Since the global breakout of the COVID-19 virus, the world started looking for solutions to stop the spread of the pandemic. The most obvious solution seemed to be a vaccine that would prevent the virus from attacking individuals. Everyone waited patiently for a resolution to the brutal pandemic through months of trial and error in vaccination development. Towards the end of 2020, the biotech company Moderna Therapeutical developed a vaccine that proved 95 percent effective in protecting against the coronavirus. These vaccines were then approved by the FDA and soon shipped out. Almost simultaneously, the pharmaceutical company Pfizer came out with a vaccine and enrolled in a similar distribution process after being FDA approved. Both these vaccines share similarities in that they require two doses within a two-week time frame. Many have been waiting patiently for their time to receive this vaccine if they have not already received it.
In February, the medical device company Johnson & Johnson came out with its own vaccine. On Feb. 27, the FDA approved the Johnson and Johnson vaccine for emergency use and to be distributed to several parts of the nation. In the past week, Johnson & Johnson has already shipped out approximately 4 million doses of their vaccines to pharmacies and urgent care clinics around the United States. Research has also recently revealed data indicating that this vaccine has a lower effectiveness rate in protecting individuals against the virus, but that’s not stopping the public from being hopeful of getting the Johnson & Johnson vaccine. This vaccine, unlike the other two, is a single dose shot that does not require a follow-up shot in two weeks. This has created a collective eagerness among people to get this vaccine because of its convenience. Furthermore, public health officials have stated their enthusiasm about how much faster the public could potentially receive this single-dose vaccine compared to the other two vaccination methods. The distribution of this vaccine could also be more efficiently distributed to vulnerable communities that would otherwise have a more difficult time obtaining the vaccine.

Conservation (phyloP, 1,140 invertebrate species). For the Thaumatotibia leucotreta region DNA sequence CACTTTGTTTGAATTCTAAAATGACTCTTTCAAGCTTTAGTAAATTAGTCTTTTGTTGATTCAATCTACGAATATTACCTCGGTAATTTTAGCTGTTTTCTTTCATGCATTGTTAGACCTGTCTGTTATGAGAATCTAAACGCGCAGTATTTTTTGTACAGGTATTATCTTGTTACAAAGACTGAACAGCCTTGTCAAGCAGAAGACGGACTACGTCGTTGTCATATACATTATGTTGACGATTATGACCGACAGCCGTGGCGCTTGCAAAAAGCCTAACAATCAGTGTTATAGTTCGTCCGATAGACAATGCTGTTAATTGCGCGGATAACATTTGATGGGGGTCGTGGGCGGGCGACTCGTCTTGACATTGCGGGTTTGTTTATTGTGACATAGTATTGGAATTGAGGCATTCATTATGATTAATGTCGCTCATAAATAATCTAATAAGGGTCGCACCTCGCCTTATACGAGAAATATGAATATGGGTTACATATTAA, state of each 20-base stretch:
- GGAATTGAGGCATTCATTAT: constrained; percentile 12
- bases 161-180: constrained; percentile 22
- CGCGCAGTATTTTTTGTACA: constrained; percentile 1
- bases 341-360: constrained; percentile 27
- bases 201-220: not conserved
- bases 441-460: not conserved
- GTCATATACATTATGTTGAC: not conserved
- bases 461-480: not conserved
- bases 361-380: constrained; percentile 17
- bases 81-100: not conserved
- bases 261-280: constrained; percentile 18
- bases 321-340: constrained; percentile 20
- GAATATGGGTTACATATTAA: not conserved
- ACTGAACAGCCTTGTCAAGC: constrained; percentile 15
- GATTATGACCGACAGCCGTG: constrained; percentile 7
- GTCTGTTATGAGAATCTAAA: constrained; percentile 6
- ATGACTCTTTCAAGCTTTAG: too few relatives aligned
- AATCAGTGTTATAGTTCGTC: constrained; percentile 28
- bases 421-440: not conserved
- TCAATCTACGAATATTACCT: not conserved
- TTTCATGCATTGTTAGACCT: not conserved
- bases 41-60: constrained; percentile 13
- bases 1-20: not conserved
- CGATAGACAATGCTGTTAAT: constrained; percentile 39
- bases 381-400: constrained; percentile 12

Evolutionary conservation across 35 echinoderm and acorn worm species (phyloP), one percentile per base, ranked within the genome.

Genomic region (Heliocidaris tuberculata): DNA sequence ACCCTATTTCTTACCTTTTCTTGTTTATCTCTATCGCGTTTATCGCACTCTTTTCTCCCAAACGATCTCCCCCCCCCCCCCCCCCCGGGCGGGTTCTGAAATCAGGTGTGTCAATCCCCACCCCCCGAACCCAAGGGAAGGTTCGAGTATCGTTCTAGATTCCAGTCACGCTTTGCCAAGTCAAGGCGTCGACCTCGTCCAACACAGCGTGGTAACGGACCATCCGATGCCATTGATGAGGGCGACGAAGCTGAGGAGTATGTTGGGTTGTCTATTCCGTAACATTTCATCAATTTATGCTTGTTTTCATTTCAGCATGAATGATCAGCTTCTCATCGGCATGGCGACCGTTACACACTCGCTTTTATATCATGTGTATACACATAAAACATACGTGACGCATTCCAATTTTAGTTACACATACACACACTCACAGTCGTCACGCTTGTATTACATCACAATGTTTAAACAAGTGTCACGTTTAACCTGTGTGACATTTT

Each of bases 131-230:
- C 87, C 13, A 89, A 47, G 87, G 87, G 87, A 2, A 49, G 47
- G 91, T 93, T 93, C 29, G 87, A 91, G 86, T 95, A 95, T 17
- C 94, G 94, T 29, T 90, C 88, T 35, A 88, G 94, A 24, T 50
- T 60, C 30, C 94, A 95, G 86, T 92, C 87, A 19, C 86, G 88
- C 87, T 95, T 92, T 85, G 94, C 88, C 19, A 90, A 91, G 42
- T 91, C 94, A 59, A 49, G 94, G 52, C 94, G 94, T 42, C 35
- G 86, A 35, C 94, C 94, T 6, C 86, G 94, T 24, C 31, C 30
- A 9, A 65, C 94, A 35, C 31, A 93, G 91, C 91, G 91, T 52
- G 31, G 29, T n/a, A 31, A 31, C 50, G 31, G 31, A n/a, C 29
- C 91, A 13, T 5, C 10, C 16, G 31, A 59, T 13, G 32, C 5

The Johnson & Johnson vaccine not only differs from Moderna’s and Pfziers in its convenience but also in its longevity of storage. The single-dose vaccine is able to be stored in a refrigerator for up to three months, which is a drastic difference compared to the first two vaccines that must be stored in very low temperatures. This availability of transportation and convenience of a one-and-done dose has given individuals and communities around the country a more profound sense of hope and confidence that the pandemic may well be on its way to becoming controlled in the foreseeable future. The predicted rollout of the distribution of the Johnson & Johnson vaccine is said to move at a quicker and more efficient rate compared to that of the first two vaccines. Moreover, the J&J vaccine will particularly be more effective in distributing to hard-to-reach communities that might have had to wait longer for a cleared-up two-week period to receive a Moderna or Pfizer vaccine. People such as homeless people or those living in remote areas have a greater likelihood of receiving this single-dose vaccine, which collectively helps the whole vaccination process in getting more people vaccinated at a quicker rate.